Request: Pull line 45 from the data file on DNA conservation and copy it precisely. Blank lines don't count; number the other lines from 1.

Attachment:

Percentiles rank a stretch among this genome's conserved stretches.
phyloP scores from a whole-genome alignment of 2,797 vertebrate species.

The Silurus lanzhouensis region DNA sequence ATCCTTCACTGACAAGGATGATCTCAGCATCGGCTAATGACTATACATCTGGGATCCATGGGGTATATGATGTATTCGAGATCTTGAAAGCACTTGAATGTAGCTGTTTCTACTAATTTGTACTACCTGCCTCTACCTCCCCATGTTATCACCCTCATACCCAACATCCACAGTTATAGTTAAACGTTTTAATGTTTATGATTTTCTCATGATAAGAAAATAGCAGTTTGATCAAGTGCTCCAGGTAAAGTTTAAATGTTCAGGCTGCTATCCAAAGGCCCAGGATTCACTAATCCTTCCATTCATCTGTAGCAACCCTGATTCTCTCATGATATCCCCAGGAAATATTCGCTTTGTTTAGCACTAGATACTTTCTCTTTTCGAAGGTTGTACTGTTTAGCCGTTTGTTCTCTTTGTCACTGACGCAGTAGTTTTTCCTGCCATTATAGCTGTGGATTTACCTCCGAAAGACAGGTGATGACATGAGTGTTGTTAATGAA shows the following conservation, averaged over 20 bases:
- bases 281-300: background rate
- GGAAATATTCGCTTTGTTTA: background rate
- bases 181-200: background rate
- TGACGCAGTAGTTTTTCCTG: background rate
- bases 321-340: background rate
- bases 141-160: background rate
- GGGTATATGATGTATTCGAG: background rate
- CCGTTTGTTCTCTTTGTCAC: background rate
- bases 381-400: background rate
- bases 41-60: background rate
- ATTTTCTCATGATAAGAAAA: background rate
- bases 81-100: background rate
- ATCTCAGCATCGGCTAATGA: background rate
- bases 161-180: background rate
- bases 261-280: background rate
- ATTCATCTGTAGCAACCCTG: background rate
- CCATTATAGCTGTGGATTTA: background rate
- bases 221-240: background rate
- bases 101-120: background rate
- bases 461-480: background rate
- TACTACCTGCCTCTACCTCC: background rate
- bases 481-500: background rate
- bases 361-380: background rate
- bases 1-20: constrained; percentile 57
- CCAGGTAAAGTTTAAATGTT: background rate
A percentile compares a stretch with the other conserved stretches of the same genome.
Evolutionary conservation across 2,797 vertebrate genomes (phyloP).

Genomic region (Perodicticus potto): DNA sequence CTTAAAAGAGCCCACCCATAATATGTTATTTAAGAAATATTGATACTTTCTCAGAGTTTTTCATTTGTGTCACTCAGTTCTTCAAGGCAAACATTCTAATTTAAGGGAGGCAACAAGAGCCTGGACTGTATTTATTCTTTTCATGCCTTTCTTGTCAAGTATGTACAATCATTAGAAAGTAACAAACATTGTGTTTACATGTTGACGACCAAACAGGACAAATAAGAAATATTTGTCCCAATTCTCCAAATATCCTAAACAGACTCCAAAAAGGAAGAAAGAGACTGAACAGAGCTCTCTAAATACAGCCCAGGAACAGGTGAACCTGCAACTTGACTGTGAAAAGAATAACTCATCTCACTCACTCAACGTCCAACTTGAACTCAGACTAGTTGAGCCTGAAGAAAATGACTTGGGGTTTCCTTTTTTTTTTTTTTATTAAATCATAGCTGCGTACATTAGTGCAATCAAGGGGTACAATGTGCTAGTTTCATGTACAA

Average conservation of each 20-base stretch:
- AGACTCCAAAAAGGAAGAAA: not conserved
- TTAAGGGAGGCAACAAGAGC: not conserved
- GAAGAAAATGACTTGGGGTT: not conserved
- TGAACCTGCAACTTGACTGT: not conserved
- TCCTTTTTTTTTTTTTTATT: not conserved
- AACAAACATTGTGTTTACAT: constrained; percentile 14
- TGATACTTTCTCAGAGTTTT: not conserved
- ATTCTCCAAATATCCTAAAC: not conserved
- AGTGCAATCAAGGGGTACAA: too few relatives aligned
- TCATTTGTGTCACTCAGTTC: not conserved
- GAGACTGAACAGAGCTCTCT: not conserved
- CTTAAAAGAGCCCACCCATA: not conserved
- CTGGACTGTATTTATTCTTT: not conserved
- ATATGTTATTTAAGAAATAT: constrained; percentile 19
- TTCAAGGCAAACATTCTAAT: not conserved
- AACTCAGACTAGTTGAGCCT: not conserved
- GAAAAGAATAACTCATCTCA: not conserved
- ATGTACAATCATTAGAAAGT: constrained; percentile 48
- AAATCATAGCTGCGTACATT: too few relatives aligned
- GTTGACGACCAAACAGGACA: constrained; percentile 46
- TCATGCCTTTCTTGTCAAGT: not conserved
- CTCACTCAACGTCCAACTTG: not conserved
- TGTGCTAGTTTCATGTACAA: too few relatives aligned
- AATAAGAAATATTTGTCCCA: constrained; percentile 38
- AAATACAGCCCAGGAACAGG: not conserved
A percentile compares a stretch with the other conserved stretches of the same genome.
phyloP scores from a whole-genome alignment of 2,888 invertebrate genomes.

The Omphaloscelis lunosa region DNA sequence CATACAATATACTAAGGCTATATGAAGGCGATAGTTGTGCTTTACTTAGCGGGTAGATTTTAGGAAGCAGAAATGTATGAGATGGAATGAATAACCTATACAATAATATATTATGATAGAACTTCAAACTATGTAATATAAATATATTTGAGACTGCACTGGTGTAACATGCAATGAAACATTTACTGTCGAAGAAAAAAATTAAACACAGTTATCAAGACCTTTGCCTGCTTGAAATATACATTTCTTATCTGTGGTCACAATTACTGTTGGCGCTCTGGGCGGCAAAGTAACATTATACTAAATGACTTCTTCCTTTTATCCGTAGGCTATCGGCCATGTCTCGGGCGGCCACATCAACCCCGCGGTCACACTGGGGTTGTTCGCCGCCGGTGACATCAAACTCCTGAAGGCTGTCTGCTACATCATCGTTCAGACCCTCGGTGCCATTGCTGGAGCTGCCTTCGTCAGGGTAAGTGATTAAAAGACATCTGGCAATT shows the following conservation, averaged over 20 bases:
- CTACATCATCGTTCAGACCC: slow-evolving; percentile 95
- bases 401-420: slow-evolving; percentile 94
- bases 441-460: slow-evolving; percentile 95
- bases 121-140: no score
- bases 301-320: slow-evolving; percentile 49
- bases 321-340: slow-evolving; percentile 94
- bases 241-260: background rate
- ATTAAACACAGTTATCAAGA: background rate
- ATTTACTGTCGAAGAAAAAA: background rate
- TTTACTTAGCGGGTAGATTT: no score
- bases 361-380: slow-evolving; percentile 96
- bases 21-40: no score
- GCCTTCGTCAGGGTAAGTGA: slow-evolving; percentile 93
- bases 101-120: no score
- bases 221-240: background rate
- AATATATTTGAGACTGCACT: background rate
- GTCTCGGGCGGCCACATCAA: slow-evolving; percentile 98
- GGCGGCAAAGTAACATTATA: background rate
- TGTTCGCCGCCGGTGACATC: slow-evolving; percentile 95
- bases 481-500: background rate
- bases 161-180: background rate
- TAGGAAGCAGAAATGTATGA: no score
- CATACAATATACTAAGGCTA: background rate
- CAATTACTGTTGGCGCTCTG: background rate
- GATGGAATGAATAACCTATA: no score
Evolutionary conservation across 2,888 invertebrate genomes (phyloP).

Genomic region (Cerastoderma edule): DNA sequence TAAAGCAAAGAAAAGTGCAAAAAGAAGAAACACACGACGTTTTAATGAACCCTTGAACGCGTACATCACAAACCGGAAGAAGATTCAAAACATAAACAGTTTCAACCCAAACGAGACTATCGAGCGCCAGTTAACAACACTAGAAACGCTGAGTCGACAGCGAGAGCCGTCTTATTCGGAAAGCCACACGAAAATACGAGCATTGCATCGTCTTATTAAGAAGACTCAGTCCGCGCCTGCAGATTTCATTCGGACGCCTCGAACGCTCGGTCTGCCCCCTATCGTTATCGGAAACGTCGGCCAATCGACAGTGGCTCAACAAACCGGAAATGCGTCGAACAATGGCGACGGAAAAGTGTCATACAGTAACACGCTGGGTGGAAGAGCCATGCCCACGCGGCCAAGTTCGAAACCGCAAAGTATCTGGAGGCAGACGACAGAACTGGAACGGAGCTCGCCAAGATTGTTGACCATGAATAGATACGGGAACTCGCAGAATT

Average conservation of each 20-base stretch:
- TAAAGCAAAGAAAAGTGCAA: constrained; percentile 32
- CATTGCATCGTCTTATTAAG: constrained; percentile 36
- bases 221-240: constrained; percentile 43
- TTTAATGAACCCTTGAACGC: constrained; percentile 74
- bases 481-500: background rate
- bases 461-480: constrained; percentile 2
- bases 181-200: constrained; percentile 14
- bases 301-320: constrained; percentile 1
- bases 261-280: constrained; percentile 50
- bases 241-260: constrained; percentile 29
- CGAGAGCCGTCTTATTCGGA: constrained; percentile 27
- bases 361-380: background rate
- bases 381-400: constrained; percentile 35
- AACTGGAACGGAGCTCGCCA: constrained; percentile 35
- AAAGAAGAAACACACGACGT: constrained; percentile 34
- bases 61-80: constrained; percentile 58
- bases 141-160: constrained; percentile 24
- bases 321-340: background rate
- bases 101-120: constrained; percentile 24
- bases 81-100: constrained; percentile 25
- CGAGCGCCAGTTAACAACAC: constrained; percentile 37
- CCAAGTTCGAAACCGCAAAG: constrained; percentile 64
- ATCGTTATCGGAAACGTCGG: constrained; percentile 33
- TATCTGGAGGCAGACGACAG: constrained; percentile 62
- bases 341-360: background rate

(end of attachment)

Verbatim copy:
- CTGGACTGTATTTATTCTTT: not conserved